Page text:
Ongoing clashes and the national army's brutal response to rebel groups have created widespread insecurity.
Once best known for the excesses of its former president-turned-emperor Jean-Bedel Bokassa, the Central African Republic is a landlocked, resource-rich but poor country at the heart of the African continent. Its post-independence history has been characterised by successive coups d’état, poor governance, poverty and the persistent interference of France, its former colonial parent.
In 1993 Ange Félix Patassé was elected in what were widely considered the country’s first free and fair elections. However, despite the popular support Patassé enjoyed he was not able to address the country’s major structural problems, such as unpaid civil-service salaries and the reconstruction of a basic administrative and economic structure. Patassé‘s failure fuelled renewed frustrations, which resulted in the resurgence of coup attempts and the militarisation of social discontent.
In March 2003 former army chief of staff François Bozizé seized power with the help of soldiers from neighbouring Chad. Although Bozizé won presidential elections two years later in 2005, this did not really solve his regime’s lack of legitimacy. Instability was further compounded when Patassé and his closest followers launched a rebel movement in the north-western part of the country that enjoys great support among the rural population.
Since then clashes between the myriad armed movements operating in the northeastern and northwestern parts of the country, and the national army’s brutal response to the rebel groups, have created widespread insecurity.
After years of conflict the government signed a peace agreement last week with two of the most significant armed movements, the Armée Populaire pour la Restoration de la Democratie (APRD), which operates in the northwest, and the Union des Forces Democratiques pour le Rassemblement (UFDR), operating along the northeastern frontier with Sudan.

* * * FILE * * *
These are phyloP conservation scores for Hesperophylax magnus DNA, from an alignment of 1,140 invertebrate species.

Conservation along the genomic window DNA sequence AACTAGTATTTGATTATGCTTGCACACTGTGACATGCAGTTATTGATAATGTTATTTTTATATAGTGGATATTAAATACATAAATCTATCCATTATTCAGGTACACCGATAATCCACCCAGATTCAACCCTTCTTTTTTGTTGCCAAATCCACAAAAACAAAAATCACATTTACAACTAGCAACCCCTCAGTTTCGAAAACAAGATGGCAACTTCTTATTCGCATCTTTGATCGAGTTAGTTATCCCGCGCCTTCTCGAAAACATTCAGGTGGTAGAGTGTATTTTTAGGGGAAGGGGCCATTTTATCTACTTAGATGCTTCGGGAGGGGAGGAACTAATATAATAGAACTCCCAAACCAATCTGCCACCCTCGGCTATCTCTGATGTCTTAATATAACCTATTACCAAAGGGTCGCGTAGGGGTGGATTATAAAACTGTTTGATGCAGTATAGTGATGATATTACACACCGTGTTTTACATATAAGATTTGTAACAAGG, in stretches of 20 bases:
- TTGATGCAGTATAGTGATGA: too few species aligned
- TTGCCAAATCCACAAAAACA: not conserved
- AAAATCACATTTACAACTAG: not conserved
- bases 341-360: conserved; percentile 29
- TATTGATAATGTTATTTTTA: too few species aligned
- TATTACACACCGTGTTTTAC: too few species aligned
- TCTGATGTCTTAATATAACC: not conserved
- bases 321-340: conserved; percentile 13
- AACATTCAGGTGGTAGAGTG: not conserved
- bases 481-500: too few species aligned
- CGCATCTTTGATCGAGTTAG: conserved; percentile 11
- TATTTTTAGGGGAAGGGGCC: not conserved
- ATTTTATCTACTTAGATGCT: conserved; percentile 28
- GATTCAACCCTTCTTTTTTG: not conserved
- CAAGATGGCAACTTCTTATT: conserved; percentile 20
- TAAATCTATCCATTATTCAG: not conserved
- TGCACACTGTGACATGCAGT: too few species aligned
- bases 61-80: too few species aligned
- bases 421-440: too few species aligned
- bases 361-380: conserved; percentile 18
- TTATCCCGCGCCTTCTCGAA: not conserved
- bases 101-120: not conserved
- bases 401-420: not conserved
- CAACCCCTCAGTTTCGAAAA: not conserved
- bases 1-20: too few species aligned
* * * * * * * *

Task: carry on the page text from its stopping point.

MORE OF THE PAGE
Brokered by Gabon’s President Omar Bongo, the agreement is the culmination of a year of negotiations aimed at ending the violence. The deal includes a general amnesty for all combatants and the participation of the various rebel leaders in the government.
But in a country in which armed rebellions are generally considered a stop-over on the road to power, the value of the peace agreement will depend greatly on the capacity and will of the current political actors to share power and respect the terms of the peace. Fortunately, unlike previous agreements which were signed between individual armed groups and the government, there are several reasons to believe that the most recent peace accord has a real chance of bringing a lasting solution to the conflict-prone republic.
The international spotlight on the conflict in neighbouring Darfur is of some advantage to the country, as the international media have created the impression that the Darfur conflict is the cause of instability in Chad and the republic, thereby casting a rare spotlight on the Central African nation. Unfortunately, in framing the conflict this way, they are ignoring the origins of the sociopolitical crises in both countries, which are primarily a failure to democratise and deliver basic services.
Like neighbouring Chad, the Central African Republic is wrongly perceived as a collateral victim of the Khartoum regime’s alleged regional hegemonic agenda, and the recent deployment of a United Nations Mission (Minurcat) as well as a peacekeeping force (Eufor) in Chad and the republic is motivated by this perspective.
But unlike Chad, where the deployment is unlikely to bear fruit in the medium term, the arrival of foreign soldiers and UN personnel in the volatile northern region of the republic, coupled with the pressure put on the political participants, seem to have created a positive new dynamic.
Another important factor is the fatigue of the rebel leaders. Maintaining an armed opposition movement over many years is costly and time-intensive. This is particularly true for the pro-Patassé APRD, the leaders of which used to be in government, and which seems to understand that this agreement is its last chance to negotiate an active role in the national political dialogue.
The country’s challenges remain great. It currently ranks at the bottom of most international development indices; unemployment rates are among the highest on the continent, infrastructure is poorly developed and the national security forces are in dire need of reform. But the country has great potential in agriculture and mining, sectors in which South African and other foreign companies are already active. Creating a minimum of security outside the capital will only enhance the country’s socioeconomic prospects.
Paul-Simon Handy is the director of the African security analysis programme at the Institute for Security Studies